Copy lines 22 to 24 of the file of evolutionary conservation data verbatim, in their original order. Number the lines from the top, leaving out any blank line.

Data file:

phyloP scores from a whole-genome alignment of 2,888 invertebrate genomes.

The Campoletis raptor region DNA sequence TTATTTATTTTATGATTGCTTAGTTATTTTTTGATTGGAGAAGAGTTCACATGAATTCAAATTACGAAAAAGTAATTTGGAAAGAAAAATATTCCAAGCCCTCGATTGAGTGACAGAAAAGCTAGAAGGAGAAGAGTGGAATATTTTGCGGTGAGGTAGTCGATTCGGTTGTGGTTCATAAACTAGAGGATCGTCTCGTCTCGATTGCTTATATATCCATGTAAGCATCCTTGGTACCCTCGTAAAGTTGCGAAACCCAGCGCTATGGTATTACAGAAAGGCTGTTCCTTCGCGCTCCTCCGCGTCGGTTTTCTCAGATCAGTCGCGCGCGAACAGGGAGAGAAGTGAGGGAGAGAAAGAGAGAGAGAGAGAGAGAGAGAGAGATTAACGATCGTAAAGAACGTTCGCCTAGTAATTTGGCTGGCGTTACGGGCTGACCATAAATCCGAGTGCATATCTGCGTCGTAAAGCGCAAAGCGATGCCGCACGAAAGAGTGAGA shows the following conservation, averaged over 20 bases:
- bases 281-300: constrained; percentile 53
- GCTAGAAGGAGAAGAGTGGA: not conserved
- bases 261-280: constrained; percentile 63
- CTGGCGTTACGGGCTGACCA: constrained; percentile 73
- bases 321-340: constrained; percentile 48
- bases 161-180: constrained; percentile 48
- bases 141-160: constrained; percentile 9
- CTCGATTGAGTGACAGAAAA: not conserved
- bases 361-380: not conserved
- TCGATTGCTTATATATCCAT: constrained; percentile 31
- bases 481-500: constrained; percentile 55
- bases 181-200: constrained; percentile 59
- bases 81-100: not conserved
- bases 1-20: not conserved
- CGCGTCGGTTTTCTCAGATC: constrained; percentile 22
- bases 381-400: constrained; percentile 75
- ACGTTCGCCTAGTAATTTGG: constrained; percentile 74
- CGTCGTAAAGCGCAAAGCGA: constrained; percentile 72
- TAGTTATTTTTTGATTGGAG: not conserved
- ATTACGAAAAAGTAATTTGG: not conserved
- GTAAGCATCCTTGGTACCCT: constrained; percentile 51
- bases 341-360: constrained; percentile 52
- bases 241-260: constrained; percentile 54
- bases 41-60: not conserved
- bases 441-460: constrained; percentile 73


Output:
- ATTACGAAAAAGTAATTTGG: not conserved
- GTAAGCATCCTTGGTACCCT: constrained; percentile 51
- bases 341-360: constrained; percentile 52